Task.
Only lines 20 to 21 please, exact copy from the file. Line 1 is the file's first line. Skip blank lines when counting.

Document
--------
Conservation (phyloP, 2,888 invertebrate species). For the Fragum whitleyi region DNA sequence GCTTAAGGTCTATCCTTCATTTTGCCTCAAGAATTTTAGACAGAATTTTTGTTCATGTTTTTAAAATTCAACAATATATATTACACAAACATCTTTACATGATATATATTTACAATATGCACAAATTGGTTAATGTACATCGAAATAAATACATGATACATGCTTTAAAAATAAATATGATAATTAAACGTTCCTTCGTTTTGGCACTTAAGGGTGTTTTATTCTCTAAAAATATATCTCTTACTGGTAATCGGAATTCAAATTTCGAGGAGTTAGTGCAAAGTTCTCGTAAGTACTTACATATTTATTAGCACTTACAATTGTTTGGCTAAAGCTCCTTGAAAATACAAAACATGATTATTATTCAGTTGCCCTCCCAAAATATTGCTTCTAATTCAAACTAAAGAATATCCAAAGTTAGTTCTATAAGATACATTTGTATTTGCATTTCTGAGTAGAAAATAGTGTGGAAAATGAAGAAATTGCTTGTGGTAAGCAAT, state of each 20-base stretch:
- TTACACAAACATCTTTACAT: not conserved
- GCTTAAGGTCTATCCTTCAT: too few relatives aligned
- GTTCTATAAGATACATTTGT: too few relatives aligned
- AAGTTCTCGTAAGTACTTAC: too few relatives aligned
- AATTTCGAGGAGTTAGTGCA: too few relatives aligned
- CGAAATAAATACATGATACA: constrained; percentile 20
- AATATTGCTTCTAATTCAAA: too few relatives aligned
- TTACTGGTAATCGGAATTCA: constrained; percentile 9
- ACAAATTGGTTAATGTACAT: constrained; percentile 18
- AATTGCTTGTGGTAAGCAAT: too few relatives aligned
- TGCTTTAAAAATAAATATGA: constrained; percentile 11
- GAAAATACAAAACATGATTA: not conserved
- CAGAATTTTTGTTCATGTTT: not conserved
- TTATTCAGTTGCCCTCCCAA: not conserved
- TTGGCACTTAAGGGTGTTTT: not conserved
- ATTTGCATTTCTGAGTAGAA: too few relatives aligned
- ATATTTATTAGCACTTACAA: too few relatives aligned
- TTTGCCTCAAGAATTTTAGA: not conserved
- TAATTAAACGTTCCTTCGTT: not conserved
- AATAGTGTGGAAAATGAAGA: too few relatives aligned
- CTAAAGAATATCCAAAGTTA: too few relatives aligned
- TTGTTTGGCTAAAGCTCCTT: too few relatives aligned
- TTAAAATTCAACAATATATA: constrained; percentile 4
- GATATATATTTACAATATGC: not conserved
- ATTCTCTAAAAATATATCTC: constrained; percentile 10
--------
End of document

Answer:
- TAATTAAACGTTCCTTCGTT: not conserved
- AATAGTGTGGAAAATGAAGA: too few relatives aligned